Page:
Wall Street was set for a lower open on Friday as investors assessed the strength of a recent surge that has March on track to see the biggest monthly percentage gain since 1974.
With developments out of Washington increasingly setting the direction for markets, U.S. President Barack Obama will grill top bankers on Friday about developments in the economy and their businesses.
This comes a day after the administration unveiled plans to rewrite financial rules, including setting up a single regulator to monitor firms whose failure could pose a threat to the financial system.
Bank shares were lower before the opening bell, with Bank of America
The recent rally has taken the broad S&P 500 index up 23.1 percent since it hit a 12-year low on March 9, although it is off 7.8 percent for the year so far. At the current pace, the S&P could have its biggest monthly gain in 35 years.
Gains on Thursday helped push the Nasdaq back into positive territory year-to-date as investors snatched up more big-cap technology shares.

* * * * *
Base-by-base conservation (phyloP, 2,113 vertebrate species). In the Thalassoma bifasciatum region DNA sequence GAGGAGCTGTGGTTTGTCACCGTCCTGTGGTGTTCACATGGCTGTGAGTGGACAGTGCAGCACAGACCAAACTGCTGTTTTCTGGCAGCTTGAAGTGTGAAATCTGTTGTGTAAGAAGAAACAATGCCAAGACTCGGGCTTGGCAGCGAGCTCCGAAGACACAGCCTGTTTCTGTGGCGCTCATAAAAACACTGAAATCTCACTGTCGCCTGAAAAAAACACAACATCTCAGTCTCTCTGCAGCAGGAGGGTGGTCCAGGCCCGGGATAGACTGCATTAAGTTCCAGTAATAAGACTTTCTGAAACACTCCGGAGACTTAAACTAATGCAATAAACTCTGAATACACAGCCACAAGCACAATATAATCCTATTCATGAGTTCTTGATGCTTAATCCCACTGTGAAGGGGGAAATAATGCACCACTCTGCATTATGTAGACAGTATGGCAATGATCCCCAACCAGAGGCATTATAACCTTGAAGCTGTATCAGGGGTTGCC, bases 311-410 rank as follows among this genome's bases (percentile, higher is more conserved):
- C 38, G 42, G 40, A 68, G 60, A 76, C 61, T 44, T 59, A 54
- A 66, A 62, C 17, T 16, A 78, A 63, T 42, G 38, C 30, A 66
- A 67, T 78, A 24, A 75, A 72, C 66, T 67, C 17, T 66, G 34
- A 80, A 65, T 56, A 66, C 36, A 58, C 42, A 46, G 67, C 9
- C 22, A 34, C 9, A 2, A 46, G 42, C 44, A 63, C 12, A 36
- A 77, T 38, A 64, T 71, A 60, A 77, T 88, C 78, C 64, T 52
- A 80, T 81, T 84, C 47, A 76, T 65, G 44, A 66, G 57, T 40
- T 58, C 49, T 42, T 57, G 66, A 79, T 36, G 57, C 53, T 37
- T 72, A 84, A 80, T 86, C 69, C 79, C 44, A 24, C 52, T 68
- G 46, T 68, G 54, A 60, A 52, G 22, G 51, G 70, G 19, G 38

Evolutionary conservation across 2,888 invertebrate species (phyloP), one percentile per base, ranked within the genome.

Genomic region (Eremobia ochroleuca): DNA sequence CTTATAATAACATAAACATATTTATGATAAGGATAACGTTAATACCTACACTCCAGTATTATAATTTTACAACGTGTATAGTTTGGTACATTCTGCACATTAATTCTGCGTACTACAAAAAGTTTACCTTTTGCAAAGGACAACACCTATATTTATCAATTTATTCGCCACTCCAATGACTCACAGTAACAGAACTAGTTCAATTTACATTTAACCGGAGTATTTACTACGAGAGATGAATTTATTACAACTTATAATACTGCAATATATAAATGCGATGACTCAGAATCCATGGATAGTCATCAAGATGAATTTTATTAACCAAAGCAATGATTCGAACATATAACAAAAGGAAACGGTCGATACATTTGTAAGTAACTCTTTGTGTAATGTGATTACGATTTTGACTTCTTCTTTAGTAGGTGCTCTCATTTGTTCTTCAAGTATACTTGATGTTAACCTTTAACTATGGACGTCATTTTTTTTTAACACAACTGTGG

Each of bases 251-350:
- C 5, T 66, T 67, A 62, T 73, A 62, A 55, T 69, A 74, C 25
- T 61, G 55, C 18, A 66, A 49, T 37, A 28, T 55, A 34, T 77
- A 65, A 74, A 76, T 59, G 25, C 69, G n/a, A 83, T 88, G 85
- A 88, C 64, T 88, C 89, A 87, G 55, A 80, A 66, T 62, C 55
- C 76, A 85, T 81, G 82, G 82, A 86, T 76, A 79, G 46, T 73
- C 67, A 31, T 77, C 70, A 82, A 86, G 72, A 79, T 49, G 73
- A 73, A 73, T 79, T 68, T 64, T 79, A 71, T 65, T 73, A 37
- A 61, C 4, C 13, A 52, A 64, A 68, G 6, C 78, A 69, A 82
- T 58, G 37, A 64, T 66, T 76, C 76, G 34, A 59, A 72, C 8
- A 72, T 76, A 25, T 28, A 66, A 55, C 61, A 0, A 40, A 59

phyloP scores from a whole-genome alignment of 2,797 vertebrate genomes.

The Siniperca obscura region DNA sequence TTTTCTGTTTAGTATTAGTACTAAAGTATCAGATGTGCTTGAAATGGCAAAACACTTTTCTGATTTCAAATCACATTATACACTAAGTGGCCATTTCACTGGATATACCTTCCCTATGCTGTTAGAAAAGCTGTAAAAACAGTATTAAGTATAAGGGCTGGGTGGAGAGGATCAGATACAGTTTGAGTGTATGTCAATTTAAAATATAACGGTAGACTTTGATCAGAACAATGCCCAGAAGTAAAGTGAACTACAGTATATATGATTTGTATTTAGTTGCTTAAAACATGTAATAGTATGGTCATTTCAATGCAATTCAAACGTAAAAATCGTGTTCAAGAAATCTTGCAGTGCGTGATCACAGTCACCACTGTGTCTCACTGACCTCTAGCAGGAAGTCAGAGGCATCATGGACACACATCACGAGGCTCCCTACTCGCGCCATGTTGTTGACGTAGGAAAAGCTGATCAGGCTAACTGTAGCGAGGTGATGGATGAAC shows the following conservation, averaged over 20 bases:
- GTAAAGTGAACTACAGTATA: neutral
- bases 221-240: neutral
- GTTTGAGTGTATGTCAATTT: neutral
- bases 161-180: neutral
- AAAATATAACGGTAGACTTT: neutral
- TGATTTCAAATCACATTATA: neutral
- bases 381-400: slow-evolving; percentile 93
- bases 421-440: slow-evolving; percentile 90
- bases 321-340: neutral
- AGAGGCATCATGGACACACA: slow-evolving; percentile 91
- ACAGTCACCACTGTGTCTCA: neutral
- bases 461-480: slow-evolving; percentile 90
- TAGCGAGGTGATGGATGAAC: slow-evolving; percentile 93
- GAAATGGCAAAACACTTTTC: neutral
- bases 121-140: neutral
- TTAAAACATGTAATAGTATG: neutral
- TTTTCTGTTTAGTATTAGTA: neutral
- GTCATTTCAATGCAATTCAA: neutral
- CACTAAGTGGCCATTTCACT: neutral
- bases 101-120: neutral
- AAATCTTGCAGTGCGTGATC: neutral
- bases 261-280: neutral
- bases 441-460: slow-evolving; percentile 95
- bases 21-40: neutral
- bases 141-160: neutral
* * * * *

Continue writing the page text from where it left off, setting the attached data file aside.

Although a bad winter in the market seems to be ending and spring is looming, the next hurdle to show up is going to be earnings, said Andre Bakhos, president of Princeton Financial Group in Princeton, New Jersey. We're a little lower today probably because we've had a good run.
S&P 500 futures fell 8.30 points and were below fair value, a formula that evaluates pricing by taking into account interest rates, dividends and time to expiration on the contract. Dow Jones industrial average futures slipped 67 points, and Nasdaq 100 futures were off 15 points.
Shares of technology outsourcing and consulting firm Accenture
Obama is set to meet with leaders of the biggest U.S. banks at the White House later in the day. Officials said about 15 CEOs were expected to attend, including chief executives from JPMorgan, Goldman Sachs
On the economic front, data showed U.S. consumer spending rose for a second straight month in February, while incomes took back the previous month's gains.
Investors will also get a look at consumer sentiment with a reading from the Reuters/University of Michigan sentiment index at 9.55 a.m. (1355 GMT).
On Thursday stocks rallied on increasing optimism that the worst days of the current economic downturn were over after the government reported data that was less dire than expected.
Analysts said that while recent data signals the economy is starting to show signs of life, the numbers remains gloomy, underscoring the headwinds still facing a recovery.
(Editing by James Dalgleish)